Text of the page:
Don't expect to see full length episodes online, however. Under the non-exclusive partnership, the BBC channels will only contain 'short-form videos'.
From the BBC itself, there will clips and promotional content of shows such as Doctor Who and Top Gear and specially-created video diaries related to the shows, such as taking viewers around the set of Doctor Who.
There will also be a second entertainment channel, dubbed BBC Worldwide, showing clips from the likes of Spooks, The Catherine Tate Show and The Mighty Boosh, as well as from documentaries presented by David Attenborough. The channel will include a limited amount of advertising, states the BBC.
There will also be a news offering. Around 30 news clips a day are promised, providing 'up-to-the-minute news and analysis from around the world,' in the words of the BBC. The advertising-funded clips will only be available to users outside the UK, states the corporation.
From the YouTube perspective, the deal - which is part of a number of worldwide agreements announced today - further legitimises YouTube and its handling of copyrighted material.
From the BBC perspective, not only is there revenue-raising potential from the associated online advertising, courtesy of Google, but it will increase its online audiences. The BBC also speaks of "bringing new audiences to the proposed BBC iPlayer service."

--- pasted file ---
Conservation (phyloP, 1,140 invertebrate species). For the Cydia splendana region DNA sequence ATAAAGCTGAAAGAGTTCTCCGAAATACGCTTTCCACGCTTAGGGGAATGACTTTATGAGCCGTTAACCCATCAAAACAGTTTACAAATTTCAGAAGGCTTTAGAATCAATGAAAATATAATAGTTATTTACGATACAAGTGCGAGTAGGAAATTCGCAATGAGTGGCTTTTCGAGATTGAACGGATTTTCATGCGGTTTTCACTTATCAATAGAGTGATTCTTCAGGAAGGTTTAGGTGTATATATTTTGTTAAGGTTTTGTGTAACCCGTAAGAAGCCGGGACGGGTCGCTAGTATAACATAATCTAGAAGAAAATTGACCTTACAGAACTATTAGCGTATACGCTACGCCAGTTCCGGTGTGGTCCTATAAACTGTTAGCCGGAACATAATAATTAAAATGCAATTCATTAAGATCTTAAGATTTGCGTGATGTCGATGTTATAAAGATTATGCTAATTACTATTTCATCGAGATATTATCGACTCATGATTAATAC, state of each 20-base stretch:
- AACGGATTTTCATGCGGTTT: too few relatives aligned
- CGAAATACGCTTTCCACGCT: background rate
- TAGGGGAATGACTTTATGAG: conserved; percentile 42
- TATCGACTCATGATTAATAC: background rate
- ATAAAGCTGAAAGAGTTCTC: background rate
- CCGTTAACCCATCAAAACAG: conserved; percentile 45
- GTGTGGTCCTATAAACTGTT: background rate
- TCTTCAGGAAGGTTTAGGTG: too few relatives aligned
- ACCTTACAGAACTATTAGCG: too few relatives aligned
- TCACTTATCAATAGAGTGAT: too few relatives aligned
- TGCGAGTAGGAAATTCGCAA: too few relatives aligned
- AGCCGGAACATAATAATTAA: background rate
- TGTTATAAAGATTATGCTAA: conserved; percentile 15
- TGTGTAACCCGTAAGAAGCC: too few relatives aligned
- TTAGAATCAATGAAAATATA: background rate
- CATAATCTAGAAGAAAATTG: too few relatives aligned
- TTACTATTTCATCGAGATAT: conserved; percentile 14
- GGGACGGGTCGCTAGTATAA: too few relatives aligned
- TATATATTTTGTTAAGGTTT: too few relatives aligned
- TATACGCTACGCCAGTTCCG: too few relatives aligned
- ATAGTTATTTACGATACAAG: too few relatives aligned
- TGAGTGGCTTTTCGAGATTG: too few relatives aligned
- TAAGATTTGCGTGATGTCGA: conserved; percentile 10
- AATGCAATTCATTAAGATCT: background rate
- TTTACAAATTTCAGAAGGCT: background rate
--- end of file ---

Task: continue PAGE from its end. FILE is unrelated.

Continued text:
The Director-General of the BBC, Mark Thompson, described the deal as 'fantastic news' for the BBC's audience. "YouTube is a key gateway through which to engage new audiences in the UK and abroad," he added.
"The BBC is a premier source for quality programming, and we're excited that they are leading the way in enabling two-way dialogue and real engagement with an entirely new audience," said the CEO and Co-Founder of YouTube, Chad Hurley. "We hope to open up an entirely new audience for their content, while deepening their relationship with their existing viewers."
Specifically, the deal involves both the BBC and BBC Worldwide, which is the main commercial arm, and a wholly owned subsidiary, of the BBC. It is intended to increase BBC revenues for the benefit of UK licence payers.
The deal highlights, once again, the issue of how best the BBC can maximise revenues from online audiences - which are global, by nature - and yet not be seen as a commercial rival to UK content producers.
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